Figure 2: Intraoperative view showing the cardiac defects (arrows).


Detachment of the anastomosis between the coronary ostium and the prosthetic graft is a well-known late complication of the Bentall procedure in which the anastomosis between the native coronary ostium with the aortic wall and the graft is incomplete.[2] The reoperation rate for coronary ostium detachment has been reported as 10%.[3]

A pseudoaneurysm of the aorta usually appears following cardiac surgery at several locations in the aorta, particularly at sites where an aortotomy and graft anastomosis were performed because of a diseased aortic wall or a lack of attention paid to the anastomosis. In rare cases, infection adjacent to the aorta or prosthetic valve endocarditis may also cause this condition.[4,5]

Additional fistulous connections between the pseudoaneurysm of the aorta and a cardiac chamber are an extremely rare complication following root replacement,[6] with both right coronary artery total detachment/thrombosis and fistula-related left-to-right heart chamber shunts being the primary reasons for the poor clinical condition of patients.

A Cabrol shunt is a technique used for uncontrolled bleeding following aortic root operations. This shunt, which closes spontaneously but rarely stays open, can cause aorto-right atrial fistula. This complication is noted more frequently in patients who had Cabrol shunts and is a rarely seen in those for whom those shunts were not used. Many cases of pseudoaneurysms have been reported, but the symptoms that our patient displayed are highly unusual.[7] However, the case reported by Ömeroğlu et al.[8] was similar except that their patient experienced no coronary artery thrombosis and a large left-to-right shunt was not used during the procedure. Despite these differences, the clinical signs, such as inferior myocardial ischemia, were very similar, and the condition of our patient was also poor. Due to the total detachment and ostial thrombosis of the right coronary artery, a bypass procedure was planned, and after distal anastomosis, the cardioplegia regimen was repeated.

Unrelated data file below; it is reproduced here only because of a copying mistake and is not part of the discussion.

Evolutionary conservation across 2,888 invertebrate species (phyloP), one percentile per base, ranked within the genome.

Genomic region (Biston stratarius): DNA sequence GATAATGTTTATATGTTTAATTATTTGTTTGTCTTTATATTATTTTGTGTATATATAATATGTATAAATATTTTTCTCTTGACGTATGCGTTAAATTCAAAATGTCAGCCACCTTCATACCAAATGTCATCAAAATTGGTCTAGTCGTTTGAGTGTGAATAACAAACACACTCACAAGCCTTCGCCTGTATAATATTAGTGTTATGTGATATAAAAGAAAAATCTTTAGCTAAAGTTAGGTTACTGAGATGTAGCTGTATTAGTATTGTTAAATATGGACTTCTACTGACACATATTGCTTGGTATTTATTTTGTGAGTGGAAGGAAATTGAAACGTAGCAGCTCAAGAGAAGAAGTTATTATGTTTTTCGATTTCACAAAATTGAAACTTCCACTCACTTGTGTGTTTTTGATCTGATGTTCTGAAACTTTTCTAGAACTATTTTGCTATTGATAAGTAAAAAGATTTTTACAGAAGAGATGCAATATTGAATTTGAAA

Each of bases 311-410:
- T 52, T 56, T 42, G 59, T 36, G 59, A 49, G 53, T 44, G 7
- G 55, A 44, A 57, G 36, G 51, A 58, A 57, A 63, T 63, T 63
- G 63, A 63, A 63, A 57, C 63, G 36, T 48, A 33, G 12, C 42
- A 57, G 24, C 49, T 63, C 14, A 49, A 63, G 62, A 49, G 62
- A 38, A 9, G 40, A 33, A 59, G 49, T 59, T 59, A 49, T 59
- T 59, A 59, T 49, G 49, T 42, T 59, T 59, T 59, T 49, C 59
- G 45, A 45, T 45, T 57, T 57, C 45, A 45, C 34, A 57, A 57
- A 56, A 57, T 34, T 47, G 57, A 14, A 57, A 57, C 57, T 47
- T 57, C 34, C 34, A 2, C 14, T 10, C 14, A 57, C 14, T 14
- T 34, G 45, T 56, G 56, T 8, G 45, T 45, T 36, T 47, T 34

In conclusion, the formulation of a pseudoaneurysm along with a right atrial fistula due to button total detachment is a late and unusual complication of the Bentall procedure, and patients that are scheduled to undergo this procedure who also have a history of MI must be evaluated with CT to exclude procedurerelated complications.

Declaration of conflicting interests
The authors declared no conflicts of interest with respect to the authorship and/or publication of this article.

The authors received no financial support for the research and/or authorship of this article.


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Keywords : Atrial fistula; Bentall procedure; pseudoaneurysm